Article on iVillageHealth:
Cesarean section is rarely a cause of infertility. If the surgical procedure is followed by a severe pelvic infection, abnormalities can develop in the uterine lining; this is called intrauterine adhesion formation. Adhesions might also form around the fallopian tubes and ovaries.
But even for those women with postcesarean infection, the risk of sterility is low. It appears that zinc in the amniotic fluid that is released into the abdomen during the delivery may play a role in minimizing infections of the pelvic cavity and fallopian tubes. Other hormonal changes that occur with pregnancy may also minimize the risk of scar tissue formation. When compared with other similar pelvic surgeries, in fact, sterility is less a factor after cesarean than after most other open abdominal procedures.Web MD article
Jan. 14, 2004 -- Women who deliver their first child by C-section may have more trouble getting pregnant again, a new report from Scotland suggests.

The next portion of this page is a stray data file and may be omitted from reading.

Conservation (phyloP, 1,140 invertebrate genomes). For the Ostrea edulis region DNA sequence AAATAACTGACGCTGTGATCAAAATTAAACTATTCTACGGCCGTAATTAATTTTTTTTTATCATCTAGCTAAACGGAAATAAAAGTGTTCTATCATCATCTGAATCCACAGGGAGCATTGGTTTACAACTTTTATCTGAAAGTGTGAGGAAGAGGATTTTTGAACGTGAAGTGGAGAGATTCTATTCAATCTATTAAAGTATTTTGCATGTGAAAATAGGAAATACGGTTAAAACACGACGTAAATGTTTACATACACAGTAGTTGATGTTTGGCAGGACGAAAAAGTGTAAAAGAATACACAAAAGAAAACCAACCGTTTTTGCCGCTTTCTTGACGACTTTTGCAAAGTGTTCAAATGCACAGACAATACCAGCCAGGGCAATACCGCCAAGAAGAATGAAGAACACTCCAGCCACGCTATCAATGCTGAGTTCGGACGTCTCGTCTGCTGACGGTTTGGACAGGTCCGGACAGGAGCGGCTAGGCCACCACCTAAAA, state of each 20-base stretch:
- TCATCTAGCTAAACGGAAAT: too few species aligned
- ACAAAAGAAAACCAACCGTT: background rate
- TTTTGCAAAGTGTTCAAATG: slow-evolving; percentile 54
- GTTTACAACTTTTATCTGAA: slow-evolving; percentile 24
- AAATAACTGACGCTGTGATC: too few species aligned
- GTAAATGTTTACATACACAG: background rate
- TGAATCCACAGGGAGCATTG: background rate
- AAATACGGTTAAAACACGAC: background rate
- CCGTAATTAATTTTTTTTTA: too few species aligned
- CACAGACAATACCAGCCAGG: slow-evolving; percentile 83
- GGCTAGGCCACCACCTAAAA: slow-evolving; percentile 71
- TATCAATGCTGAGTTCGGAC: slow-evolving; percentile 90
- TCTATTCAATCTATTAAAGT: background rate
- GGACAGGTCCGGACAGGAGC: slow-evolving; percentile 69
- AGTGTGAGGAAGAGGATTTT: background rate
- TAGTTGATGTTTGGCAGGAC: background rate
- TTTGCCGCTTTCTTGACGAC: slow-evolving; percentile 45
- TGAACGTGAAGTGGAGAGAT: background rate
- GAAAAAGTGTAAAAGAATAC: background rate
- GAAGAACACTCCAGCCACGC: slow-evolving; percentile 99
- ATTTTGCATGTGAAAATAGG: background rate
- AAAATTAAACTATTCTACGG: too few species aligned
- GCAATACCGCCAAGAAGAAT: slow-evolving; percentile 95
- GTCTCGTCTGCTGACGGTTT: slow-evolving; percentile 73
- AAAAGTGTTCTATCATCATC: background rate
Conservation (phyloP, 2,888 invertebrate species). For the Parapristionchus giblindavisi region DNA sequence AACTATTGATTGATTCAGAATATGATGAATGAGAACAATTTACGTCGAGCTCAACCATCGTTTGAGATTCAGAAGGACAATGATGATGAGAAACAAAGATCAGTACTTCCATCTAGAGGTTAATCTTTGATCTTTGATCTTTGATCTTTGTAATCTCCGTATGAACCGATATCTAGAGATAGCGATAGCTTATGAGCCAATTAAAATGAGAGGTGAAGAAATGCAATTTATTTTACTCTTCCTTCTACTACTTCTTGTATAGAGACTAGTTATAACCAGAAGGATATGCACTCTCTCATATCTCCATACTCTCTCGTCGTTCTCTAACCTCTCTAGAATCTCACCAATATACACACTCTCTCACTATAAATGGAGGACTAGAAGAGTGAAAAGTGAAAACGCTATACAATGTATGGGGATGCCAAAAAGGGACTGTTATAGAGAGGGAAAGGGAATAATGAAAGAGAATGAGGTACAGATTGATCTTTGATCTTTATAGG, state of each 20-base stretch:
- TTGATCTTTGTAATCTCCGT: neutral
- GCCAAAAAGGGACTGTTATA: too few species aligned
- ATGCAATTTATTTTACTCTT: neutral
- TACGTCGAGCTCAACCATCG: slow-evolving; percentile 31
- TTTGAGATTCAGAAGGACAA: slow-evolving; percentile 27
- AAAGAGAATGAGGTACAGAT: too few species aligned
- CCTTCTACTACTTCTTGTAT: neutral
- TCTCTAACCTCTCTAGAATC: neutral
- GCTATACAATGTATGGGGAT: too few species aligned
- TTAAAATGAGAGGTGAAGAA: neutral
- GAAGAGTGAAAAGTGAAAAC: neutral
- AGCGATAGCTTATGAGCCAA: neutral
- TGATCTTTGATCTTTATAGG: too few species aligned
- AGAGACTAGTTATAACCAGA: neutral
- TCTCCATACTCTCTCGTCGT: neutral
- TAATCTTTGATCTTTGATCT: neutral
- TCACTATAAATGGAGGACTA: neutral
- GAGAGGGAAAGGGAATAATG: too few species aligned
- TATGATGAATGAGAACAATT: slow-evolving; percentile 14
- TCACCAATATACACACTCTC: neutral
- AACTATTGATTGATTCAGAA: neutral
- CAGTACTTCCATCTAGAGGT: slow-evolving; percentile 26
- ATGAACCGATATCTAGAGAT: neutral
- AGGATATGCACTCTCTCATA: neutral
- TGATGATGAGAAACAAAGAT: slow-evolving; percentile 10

When compared with moms who had difficult deliveries ending in vaginal birth, women in the study who had cesarean deliveries said they had more problems getting pregnant after the birth of their first child. Roughly 20% of the cesarean mothers reported difficulty conceiving a second child, compared with 5% of women who had vaginal deliveries aided by instruments like forceps.
But a childbirth expert who commented on the study for WebMD says fertility issues are way down the list of concerns regarding cesarean section.Conceiving Again After C-Section
For a number of reasons, many women don’t conceive another child after a C-section.3 Part of this decreased fertility is voluntary — a woman may not want to face childbirth again after experiencing a cesarean.4 Moreover, a cesarean operation is a convenient time to perform tubal sterilization. Some women take advantage of the timing rather than face a separate procedure later. Studies have shown, however, that not all of the lower fertility can be accounted for by sterilization.5 In Great Britain, researchers found that once she started to try and get pregnant after a cesarean, one in eight women took more than a year to conceive. After natural birth, the figure was one in twelve.